Deciding to cut the cord is easy. Figuring out how to replace cable is the hard part.
Last week, I detailed why I’m finally cutting the cord (an astronomical cable bill) and the things I needed from a cable replacement. Now, I have to make a choice among the various live TV options.
There are quite a few, as seen on our list of cable TV alternatives. I’ve read through it numerous times and tested most of them personally. None of them are perfect; they all have their pros and cons. I settled on choosing between three of those services: Sling, Fubo and YouTube TV.
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Before I get into the nitty gritty of those choices, I should explain why Hulu With Live TV isn’t in the running. I actually really like the service, and it would be awesome to simply add it into my existing Hulu account. However, I get Hulu through a grandfathered Spotify Premium bundle. I can’t upgrade to Hulu With Live TV unless I cancel the bundle, which I don’t want to do.
Sling vs Fubo vs YouTube TV
Okay, back to the final three contestants. In part one of my cord cutting saga, I made a list of “must have” and “nice to have channels.” I also noted I’d like to have everything integrated in one place. At first, I thought that would strike Sling, because it doesn’t offer all the broadcast networks.
However, I realized they offer several AirTV devices that pull in local channels. I can get an AirTV Anywhere with HD antenna for $99 (one-time fee) if I prepay for three months of Sling. That’s a significant cost, but since I’m cutting the cord for good, I realized I had to look at it as an investment over the long term.
Fubo and YouTube TV are similar in that they don’t require a separate device to get local channels. They both cost $65 per month, with Fubo’s Starter Plan offering 121 channels while YouTube TV’s lineup is 85 channels. Sling’s $50 per month Orange + Blue plan comes with 50.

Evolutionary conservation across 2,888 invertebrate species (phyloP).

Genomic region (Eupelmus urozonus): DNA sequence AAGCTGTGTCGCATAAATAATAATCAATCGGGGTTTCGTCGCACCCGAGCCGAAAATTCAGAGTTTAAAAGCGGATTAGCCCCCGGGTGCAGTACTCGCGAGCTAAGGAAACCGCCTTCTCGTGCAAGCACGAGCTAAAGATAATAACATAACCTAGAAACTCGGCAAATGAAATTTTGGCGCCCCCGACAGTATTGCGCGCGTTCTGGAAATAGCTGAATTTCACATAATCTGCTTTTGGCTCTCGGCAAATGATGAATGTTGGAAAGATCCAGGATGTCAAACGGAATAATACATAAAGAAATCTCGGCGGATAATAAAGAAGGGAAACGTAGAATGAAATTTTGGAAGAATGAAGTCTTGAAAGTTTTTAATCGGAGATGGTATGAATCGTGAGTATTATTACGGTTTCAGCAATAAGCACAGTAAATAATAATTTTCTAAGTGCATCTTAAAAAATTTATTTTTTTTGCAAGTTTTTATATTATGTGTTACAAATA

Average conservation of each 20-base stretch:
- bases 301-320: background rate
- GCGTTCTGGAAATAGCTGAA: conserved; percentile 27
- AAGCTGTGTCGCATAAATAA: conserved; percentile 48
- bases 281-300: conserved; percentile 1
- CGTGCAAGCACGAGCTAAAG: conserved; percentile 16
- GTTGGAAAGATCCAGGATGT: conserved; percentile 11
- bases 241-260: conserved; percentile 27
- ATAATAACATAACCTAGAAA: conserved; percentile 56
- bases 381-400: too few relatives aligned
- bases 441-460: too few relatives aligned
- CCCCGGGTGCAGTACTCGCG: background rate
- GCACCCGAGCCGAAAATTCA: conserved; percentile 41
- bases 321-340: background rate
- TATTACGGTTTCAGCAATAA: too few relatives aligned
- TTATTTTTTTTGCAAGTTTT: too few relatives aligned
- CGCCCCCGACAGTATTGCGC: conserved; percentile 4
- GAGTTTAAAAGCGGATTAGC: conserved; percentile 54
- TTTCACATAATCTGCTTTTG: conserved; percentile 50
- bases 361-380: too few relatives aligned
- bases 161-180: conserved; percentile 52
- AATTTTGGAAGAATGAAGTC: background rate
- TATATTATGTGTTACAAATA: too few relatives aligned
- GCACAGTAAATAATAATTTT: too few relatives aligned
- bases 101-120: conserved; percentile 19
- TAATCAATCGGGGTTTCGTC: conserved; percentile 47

Here’s the breakdown of cost for a year, any missing channels and the DVR features. For comparison, a year of cable would cost me around $2,220.
|One year||Missing channels||DVR|
|Sling||$699 (including $99 AirTV)||MTV, VH1||50 hours cloud + AirTV storage|
|Fubo||$780||The CW, TBS, TNT||250 hours cloud|
|YouTube TV||$780||Lifetime||Unlimited cloud|
Why I’m choosing Sling
As you can see, even with the one-time fee to get an AirTV Anywhere, Sling beats Fubo and YouTube TV on cost for a year’s worth of live TV. The savings are even better over a longer period — over two years, Sling will cost $1,300, while the other two come in at $1,560 (this is, of course, barring any price hikes).
All three services are missing channels, but Sling edges ahead there, too, since MTV and VH1 are in my “nice to have” category. Meanwhile, Fubo and YouTube TV are both missing “must have” channels. That could change in the future, since live TV services are constantly feuding/making up with the entertainment conglomerates that own channels.
For now, Sling’s Orange + Blue plan has almost everything I want. And actually, I could pay $6/month for the Comedy Extra add-on to get MTV or the same for Lifestyle Extra to get VH1. So, if I want to watch The Hills: New Beginnings, I can just get Comedy Extra while the season is airing and then unsubscribe when it’s over.
Why did I decide to get an AirTV Anywhere over an AirTV 2 or an AirTV Mini? I nixed the Mini because it streams local channels through Locast, which doesn’t allow recording. That’s an absolute must-have feature. The AirTV 2 is a good option — it can come with an HD antenna or you can use your own. But it requires separate USB storage to record local channels, whereas the AirTV Anywhere comes with a built-in 1TB DVR hard drive.
The only downside to Sling is that I find the navigation and interface clunky at times. And having never used an AirTV, I’m curious to see how well it functions — and if this Sling combo turns out to be a true cable replacement. At the least, I would save $1,520 over the next year if this works out. And having recently binged Stanley Tucci Searching for Italy, I could use the funds to go on the pasta and pizza tour of my dreams.
In two weeks, the final part of this cord-cutting saga: How Sling is working out as a cable replacement
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